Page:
- The medications used in an epidural do cross over to the baby – if the dose is high, baby will often be noticeably “drugged” and sleepy at birth. This does not help breastfeeding get off to a good start!
- When you experience pain, your brain produces its own painkillers called endorphins. The endorphin rush you experience after an unmedicated birth is amazing – I’ve never experienced anything else like it. But with an epidural you do not experience the pain of labour, so you don’t get the endorphin rush. This can actually leave you feeling emotionally “flat” and as if you’re having trouble bonding with your baby. As my one friend put it: “After the birth, I remember thinking: I’m not as happy as I thought I’d be.”
All said, I would recommend avoiding an epidural if you can. However, if you cannot stand the pain of labour, a low-dose epidural is probably a better option than the other injectable pain medications that are usually used (see below), and a normal birth with an epidural is certainly better than an unnecessary c-section.
When you are using pain medication in labour, it is helpful to remember that your baby is getting the same dose of whatever you are getting – remember, you two are sharing a blood supply! It’s not such a big problem while you are still in labour, because your liver can process the medication so that baby doesn’t suffer any side effects. After the birth, though, it’s a different story: your baby will be born with a dose of the medicine still in his blood, and because he’s still a baby, his liver can’t get rid of it very quickly. This means that the effects of those medicines can last a long, long time – as long as two weeks in the case of pethidine (the medicine most commonly used for pain relief)
And what, you may ask, are these effects? In the worst case scenario, pethidine can cause your baby to be floppy at birth, or even not to breathe at all. This will result in baby being taken away from you to the high care unit, you will miss out on early skin-to-skin contact and your first breastfeed will be delayed. However, even if baby breathes just fine at birth, pethidine will almost certainly impair baby’s ability to breastfeed. A baby who was exposed to pethidine during labour is usually very sleepy, and the breastfeeding reflexes are very weak or completely absent. This makes it very difficult for baby to start breastfeeding, and baby may be reluctant to breastfeed for quite some time. The effects of pethidine are the worst when it is given in the last few hours of labour – and ironically, that’s exactly when the pain is at its worst!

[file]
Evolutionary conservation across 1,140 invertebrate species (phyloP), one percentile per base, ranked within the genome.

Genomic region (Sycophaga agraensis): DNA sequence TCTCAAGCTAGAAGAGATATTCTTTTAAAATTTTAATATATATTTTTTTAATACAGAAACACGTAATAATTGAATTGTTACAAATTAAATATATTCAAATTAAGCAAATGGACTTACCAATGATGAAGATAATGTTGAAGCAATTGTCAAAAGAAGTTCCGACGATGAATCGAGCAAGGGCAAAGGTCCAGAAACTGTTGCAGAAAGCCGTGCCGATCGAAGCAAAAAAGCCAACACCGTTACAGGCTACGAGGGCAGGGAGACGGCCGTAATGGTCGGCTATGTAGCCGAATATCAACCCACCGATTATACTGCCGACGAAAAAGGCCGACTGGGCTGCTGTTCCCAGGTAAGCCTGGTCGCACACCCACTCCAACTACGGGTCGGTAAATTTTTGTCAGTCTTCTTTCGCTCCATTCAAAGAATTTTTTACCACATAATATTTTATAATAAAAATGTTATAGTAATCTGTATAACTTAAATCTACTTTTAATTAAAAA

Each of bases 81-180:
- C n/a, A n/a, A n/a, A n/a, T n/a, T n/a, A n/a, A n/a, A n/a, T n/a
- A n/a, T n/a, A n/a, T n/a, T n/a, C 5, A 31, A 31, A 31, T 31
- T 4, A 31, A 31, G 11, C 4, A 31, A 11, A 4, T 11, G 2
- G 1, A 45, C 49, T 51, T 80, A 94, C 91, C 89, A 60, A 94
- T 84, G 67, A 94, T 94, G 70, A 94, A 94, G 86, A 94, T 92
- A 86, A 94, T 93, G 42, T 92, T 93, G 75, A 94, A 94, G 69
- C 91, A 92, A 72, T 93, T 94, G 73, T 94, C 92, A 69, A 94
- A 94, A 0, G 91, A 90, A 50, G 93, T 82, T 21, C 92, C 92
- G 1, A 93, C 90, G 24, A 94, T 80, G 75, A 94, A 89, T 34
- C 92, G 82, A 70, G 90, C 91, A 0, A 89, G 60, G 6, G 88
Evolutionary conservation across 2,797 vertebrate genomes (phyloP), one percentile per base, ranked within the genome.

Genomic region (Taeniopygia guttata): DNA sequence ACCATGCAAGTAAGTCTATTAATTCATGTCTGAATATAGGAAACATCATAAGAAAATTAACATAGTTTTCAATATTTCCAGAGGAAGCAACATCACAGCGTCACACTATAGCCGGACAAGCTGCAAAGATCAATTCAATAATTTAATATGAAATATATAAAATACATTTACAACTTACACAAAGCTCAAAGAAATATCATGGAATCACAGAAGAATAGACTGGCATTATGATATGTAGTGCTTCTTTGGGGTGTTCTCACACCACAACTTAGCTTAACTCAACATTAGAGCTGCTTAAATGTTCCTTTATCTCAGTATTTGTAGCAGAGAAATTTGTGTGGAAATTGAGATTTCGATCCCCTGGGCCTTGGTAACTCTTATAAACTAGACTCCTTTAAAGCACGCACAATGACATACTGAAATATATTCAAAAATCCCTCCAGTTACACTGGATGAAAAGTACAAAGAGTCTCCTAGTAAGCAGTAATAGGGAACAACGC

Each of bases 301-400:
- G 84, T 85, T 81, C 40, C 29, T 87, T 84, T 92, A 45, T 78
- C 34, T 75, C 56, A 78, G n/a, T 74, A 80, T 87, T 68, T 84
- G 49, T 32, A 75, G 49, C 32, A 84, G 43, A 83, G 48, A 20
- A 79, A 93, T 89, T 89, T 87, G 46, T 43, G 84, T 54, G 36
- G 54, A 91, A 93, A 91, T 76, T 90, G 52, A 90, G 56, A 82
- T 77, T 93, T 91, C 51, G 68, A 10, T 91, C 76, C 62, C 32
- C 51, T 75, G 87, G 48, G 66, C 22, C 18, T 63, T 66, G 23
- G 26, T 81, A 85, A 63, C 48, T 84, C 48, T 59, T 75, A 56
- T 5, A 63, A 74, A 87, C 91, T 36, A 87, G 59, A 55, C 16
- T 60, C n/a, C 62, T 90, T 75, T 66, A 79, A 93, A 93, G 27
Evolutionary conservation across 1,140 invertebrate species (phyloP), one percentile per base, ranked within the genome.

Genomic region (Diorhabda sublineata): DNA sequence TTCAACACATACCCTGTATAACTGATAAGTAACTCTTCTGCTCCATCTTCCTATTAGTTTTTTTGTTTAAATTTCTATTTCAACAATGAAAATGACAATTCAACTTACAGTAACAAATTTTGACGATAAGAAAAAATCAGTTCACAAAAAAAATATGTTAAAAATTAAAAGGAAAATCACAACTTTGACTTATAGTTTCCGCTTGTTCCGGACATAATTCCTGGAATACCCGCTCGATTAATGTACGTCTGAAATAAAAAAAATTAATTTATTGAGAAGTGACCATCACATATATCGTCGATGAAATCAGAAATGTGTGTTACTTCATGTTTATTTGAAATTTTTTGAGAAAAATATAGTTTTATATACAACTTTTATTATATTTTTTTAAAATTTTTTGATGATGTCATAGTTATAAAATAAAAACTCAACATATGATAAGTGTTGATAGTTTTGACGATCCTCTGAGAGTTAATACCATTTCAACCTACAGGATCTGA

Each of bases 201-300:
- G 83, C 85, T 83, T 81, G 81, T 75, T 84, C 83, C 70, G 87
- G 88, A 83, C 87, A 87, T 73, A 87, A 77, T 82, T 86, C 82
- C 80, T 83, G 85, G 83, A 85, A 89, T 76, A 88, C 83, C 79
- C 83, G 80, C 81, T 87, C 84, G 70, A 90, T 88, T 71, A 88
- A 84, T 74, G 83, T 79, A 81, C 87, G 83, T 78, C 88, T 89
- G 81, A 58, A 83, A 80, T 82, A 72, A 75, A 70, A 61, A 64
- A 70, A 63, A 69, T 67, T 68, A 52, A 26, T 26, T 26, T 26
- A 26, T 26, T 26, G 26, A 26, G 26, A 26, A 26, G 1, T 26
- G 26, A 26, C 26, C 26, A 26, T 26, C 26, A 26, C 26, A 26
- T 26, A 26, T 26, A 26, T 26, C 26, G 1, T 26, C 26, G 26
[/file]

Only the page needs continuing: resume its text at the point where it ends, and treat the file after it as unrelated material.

There are a number of options that can help with labour pain without having an effect on baby: massage, hot water, air-and-gas (Entonox) and TENS are just a few examples. Do yourself and your baby a favour and research your options before you go in to the hospital, and stay away from the strong stuff. Most importantly: let your medical team know that you don’t want any pain meds unless you ask for it; pethidine is often prescribed routinely without even asking you if you want or need it.
Suctioning the baby
Suctioning the baby involves using a pipe attached to a vacuum pump to remove saliva and mucous from the baby’s mouth (very similar to the gadget that a dental assistant uses to suck up your saliva while the dentist is working). Some hospitals still routinely suction all babies, even though it is completely unnecessary in most cases. If there was meconium (i.e. poop) in the amniotic fluid or the baby doesn’t breathe at birth, suctioning is definitely necessary, but otherwise it does more harm than good.
The problem is that suctioning is an extremely unpleasant experience for the baby, especially if that’s the first thing that ever goes into his mouth. The suctioning can damage baby’s throat and tongue, making it very painful for baby to suckle for the first few days. It can also cause baby to be scared of anything going into his mouth – including the breast. If your baby is suctioned, you may need some help getting baby onto the breast.
The light at the end of the tunnel
I wrote this post to inform you of some of the ways that seemingly harmless birth practices can interfere with breastfeeding. The intention was certainly not to scare you, or to make you feel terrible about your birth choices. It was rather to help you know what you’re getting yourself in to. Remember, knowledge is power – the more you know, the better you can plan.
I intend to, in time, write separate about all the different interventions and what you can do to address their side-effects (watch this space!). In the meanwhile, make sure you have skilled, reliable breastfeeding help on standby in case things don’t go according to plan. Good luck, and remember: do the best you can, and always make sure you give the next step in the direction of your goal. And whatever happens at the birth, if you want to breastfeed, and you get the right help, you will do it!